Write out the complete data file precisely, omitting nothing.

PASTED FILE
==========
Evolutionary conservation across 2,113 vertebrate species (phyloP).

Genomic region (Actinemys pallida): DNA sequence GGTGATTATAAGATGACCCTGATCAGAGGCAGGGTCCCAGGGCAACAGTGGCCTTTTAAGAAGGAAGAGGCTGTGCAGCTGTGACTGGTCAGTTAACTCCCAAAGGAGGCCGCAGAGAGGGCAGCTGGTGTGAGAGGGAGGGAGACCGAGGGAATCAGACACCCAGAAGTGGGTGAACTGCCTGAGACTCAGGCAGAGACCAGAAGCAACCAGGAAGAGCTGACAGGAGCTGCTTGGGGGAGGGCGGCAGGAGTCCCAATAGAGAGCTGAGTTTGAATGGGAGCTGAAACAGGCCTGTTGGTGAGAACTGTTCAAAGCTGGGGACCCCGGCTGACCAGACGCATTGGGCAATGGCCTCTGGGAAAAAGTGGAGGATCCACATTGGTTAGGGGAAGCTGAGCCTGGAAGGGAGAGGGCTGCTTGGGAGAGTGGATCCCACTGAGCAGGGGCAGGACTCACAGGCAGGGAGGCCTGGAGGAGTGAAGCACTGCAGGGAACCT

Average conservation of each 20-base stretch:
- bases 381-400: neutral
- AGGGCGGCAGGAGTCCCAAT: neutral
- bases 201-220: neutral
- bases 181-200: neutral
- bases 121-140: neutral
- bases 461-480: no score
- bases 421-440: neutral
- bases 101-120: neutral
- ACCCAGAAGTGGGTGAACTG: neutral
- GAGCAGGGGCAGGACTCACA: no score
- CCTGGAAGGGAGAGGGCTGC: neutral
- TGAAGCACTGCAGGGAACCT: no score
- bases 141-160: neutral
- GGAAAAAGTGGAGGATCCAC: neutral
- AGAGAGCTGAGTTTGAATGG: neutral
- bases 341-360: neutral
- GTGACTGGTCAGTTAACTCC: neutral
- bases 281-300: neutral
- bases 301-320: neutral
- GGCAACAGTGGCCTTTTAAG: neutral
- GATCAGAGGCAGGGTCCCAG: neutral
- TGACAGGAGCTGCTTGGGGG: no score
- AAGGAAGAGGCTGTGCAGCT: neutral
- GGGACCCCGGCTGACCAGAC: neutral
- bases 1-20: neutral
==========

Evolutionary conservation across 2,113 vertebrate species (phyloP).

Genomic region (Actinemys pallida): DNA sequence GGTGATTATAAGATGACCCTGATCAGAGGCAGGGTCCCAGGGCAACAGTGGCCTTTTAAGAAGGAAGAGGCTGTGCAGCTGTGACTGGTCAGTTAACTCCCAAAGGAGGCCGCAGAGAGGGCAGCTGGTGTGAGAGGGAGGGAGACCGAGGGAATCAGACACCCAGAAGTGGGTGAACTGCCTGAGACTCAGGCAGAGACCAGAAGCAACCAGGAAGAGCTGACAGGAGCTGCTTGGGGGAGGGCGGCAGGAGTCCCAATAGAGAGCTGAGTTTGAATGGGAGCTGAAACAGGCCTGTTGGTGAGAACTGTTCAAAGCTGGGGACCCCGGCTGACCAGACGCATTGGGCAATGGCCTCTGGGAAAAAGTGGAGGATCCACATTGGTTAGGGGAAGCTGAGCCTGGAAGGGAGAGGGCTGCTTGGGAGAGTGGATCCCACTGAGCAGGGGCAGGACTCACAGGCAGGGAGGCCTGGAGGAGTGAAGCACTGCAGGGAACCT

Average conservation of each 20-base stretch:
- bases 381-400: neutral
- AGGGCGGCAGGAGTCCCAAT: neutral
- bases 201-220: neutral
- bases 181-200: neutral
- bases 121-140: neutral
- bases 461-480: no score
- bases 421-440: neutral
- bases 101-120: neutral
- ACCCAGAAGTGGGTGAACTG: neutral
- GAGCAGGGGCAGGACTCACA: no score
- CCTGGAAGGGAGAGGGCTGC: neutral
- TGAAGCACTGCAGGGAACCT: no score
- bases 141-160: neutral
- GGAAAAAGTGGAGGATCCAC: neutral
- AGAGAGCTGAGTTTGAATGG: neutral
- bases 341-360: neutral
- GTGACTGGTCAGTTAACTCC: neutral
- bases 281-300: neutral
- bases 301-320: neutral
- GGCAACAGTGGCCTTTTAAG: neutral
- GATCAGAGGCAGGGTCCCAG: neutral
- TGACAGGAGCTGCTTGGGGG: no score
- AAGGAAGAGGCTGTGCAGCT: neutral
- GGGACCCCGGCTGACCAGAC: neutral
- bases 1-20: neutral